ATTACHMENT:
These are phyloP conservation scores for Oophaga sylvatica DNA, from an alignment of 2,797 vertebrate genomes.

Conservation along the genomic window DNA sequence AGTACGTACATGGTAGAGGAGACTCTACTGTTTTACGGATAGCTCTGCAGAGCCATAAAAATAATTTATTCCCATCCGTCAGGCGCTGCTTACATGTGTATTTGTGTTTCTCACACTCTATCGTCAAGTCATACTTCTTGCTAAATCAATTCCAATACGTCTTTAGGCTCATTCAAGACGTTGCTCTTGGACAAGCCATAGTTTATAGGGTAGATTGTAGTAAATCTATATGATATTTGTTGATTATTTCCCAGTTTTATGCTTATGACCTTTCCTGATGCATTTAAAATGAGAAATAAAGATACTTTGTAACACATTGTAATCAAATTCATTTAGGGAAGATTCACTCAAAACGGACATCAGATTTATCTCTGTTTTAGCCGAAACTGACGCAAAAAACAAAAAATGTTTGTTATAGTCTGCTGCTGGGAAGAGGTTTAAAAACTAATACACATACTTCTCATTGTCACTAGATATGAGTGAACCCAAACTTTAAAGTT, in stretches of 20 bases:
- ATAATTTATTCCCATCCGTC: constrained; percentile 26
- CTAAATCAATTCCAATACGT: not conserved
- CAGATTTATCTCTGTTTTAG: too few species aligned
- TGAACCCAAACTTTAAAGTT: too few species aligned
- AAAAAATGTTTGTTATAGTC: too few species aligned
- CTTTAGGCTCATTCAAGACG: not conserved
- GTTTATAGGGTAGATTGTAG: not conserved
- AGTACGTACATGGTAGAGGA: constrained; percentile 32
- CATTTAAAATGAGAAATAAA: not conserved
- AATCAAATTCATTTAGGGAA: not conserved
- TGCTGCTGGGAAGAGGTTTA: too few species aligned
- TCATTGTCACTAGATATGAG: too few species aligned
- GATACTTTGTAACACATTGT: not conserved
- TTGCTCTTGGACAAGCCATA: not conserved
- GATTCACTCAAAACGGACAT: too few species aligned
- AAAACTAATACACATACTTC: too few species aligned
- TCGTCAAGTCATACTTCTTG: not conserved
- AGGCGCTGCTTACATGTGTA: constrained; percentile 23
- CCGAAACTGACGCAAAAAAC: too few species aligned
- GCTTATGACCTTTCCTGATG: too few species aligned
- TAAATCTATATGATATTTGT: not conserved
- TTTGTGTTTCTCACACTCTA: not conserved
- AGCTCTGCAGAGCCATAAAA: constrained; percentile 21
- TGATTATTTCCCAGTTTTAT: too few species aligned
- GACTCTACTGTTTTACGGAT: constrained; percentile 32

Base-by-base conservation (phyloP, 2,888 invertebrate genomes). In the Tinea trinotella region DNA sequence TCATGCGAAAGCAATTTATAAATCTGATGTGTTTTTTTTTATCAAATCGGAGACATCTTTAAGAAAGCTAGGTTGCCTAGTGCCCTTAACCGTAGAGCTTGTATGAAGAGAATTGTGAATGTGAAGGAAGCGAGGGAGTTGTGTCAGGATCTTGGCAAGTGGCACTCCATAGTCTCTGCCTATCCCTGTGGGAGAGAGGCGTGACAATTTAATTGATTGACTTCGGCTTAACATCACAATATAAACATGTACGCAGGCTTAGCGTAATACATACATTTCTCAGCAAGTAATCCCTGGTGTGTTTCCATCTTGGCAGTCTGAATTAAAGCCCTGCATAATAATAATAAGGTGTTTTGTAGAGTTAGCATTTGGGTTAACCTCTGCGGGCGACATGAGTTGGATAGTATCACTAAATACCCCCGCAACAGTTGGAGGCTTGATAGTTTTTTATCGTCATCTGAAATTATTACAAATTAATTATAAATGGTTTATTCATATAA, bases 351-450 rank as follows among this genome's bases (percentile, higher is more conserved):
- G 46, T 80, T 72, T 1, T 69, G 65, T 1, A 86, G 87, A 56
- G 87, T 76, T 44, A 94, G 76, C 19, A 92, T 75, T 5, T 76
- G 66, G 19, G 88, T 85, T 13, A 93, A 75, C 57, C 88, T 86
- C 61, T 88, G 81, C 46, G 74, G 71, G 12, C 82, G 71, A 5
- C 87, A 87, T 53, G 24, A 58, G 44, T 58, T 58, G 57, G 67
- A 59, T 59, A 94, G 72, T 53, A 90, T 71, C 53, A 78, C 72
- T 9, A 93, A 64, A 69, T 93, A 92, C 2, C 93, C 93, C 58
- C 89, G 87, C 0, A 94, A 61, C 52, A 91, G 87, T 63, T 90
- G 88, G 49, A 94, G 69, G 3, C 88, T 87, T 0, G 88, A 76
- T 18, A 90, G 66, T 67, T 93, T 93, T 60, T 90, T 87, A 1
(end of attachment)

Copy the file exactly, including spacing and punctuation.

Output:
These are phyloP conservation scores for Oophaga sylvatica DNA, from an alignment of 2,797 vertebrate genomes.

Conservation along the genomic window DNA sequence AGTACGTACATGGTAGAGGAGACTCTACTGTTTTACGGATAGCTCTGCAGAGCCATAAAAATAATTTATTCCCATCCGTCAGGCGCTGCTTACATGTGTATTTGTGTTTCTCACACTCTATCGTCAAGTCATACTTCTTGCTAAATCAATTCCAATACGTCTTTAGGCTCATTCAAGACGTTGCTCTTGGACAAGCCATAGTTTATAGGGTAGATTGTAGTAAATCTATATGATATTTGTTGATTATTTCCCAGTTTTATGCTTATGACCTTTCCTGATGCATTTAAAATGAGAAATAAAGATACTTTGTAACACATTGTAATCAAATTCATTTAGGGAAGATTCACTCAAAACGGACATCAGATTTATCTCTGTTTTAGCCGAAACTGACGCAAAAAACAAAAAATGTTTGTTATAGTCTGCTGCTGGGAAGAGGTTTAAAAACTAATACACATACTTCTCATTGTCACTAGATATGAGTGAACCCAAACTTTAAAGTT, in stretches of 20 bases:
- ATAATTTATTCCCATCCGTC: constrained; percentile 26
- CTAAATCAATTCCAATACGT: not conserved
- CAGATTTATCTCTGTTTTAG: too few species aligned
- TGAACCCAAACTTTAAAGTT: too few species aligned
- AAAAAATGTTTGTTATAGTC: too few species aligned
- CTTTAGGCTCATTCAAGACG: not conserved
- GTTTATAGGGTAGATTGTAG: not conserved
- AGTACGTACATGGTAGAGGA: constrained; percentile 32
- CATTTAAAATGAGAAATAAA: not conserved
- AATCAAATTCATTTAGGGAA: not conserved
- TGCTGCTGGGAAGAGGTTTA: too few species aligned
- TCATTGTCACTAGATATGAG: too few species aligned
- GATACTTTGTAACACATTGT: not conserved
- TTGCTCTTGGACAAGCCATA: not conserved
- GATTCACTCAAAACGGACAT: too few species aligned
- AAAACTAATACACATACTTC: too few species aligned
- TCGTCAAGTCATACTTCTTG: not conserved
- AGGCGCTGCTTACATGTGTA: constrained; percentile 23
- CCGAAACTGACGCAAAAAAC: too few species aligned
- GCTTATGACCTTTCCTGATG: too few species aligned
- TAAATCTATATGATATTTGT: not conserved
- TTTGTGTTTCTCACACTCTA: not conserved
- AGCTCTGCAGAGCCATAAAA: constrained; percentile 21
- TGATTATTTCCCAGTTTTAT: too few species aligned
- GACTCTACTGTTTTACGGAT: constrained; percentile 32

Base-by-base conservation (phyloP, 2,888 invertebrate genomes). In the Tinea trinotella region DNA sequence TCATGCGAAAGCAATTTATAAATCTGATGTGTTTTTTTTTATCAAATCGGAGACATCTTTAAGAAAGCTAGGTTGCCTAGTGCCCTTAACCGTAGAGCTTGTATGAAGAGAATTGTGAATGTGAAGGAAGCGAGGGAGTTGTGTCAGGATCTTGGCAAGTGGCACTCCATAGTCTCTGCCTATCCCTGTGGGAGAGAGGCGTGACAATTTAATTGATTGACTTCGGCTTAACATCACAATATAAACATGTACGCAGGCTTAGCGTAATACATACATTTCTCAGCAAGTAATCCCTGGTGTGTTTCCATCTTGGCAGTCTGAATTAAAGCCCTGCATAATAATAATAAGGTGTTTTGTAGAGTTAGCATTTGGGTTAACCTCTGCGGGCGACATGAGTTGGATAGTATCACTAAATACCCCCGCAACAGTTGGAGGCTTGATAGTTTTTTATCGTCATCTGAAATTATTACAAATTAATTATAAATGGTTTATTCATATAA, bases 351-450 rank as follows among this genome's bases (percentile, higher is more conserved):
- G 46, T 80, T 72, T 1, T 69, G 65, T 1, A 86, G 87, A 56
- G 87, T 76, T 44, A 94, G 76, C 19, A 92, T 75, T 5, T 76
- G 66, G 19, G 88, T 85, T 13, A 93, A 75, C 57, C 88, T 86
- C 61, T 88, G 81, C 46, G 74, G 71, G 12, C 82, G 71, A 5
- C 87, A 87, T 53, G 24, A 58, G 44, T 58, T 58, G 57, G 67
- A 59, T 59, A 94, G 72, T 53, A 90, T 71, C 53, A 78, C 72
- T 9, A 93, A 64, A 69, T 93, A 92, C 2, C 93, C 93, C 58
- C 89, G 87, C 0, A 94, A 61, C 52, A 91, G 87, T 63, T 90
- G 88, G 49, A 94, G 69, G 3, C 88, T 87, T 0, G 88, A 76
- T 18, A 90, G 66, T 67, T 93, T 93, T 60, T 90, T 87, A 1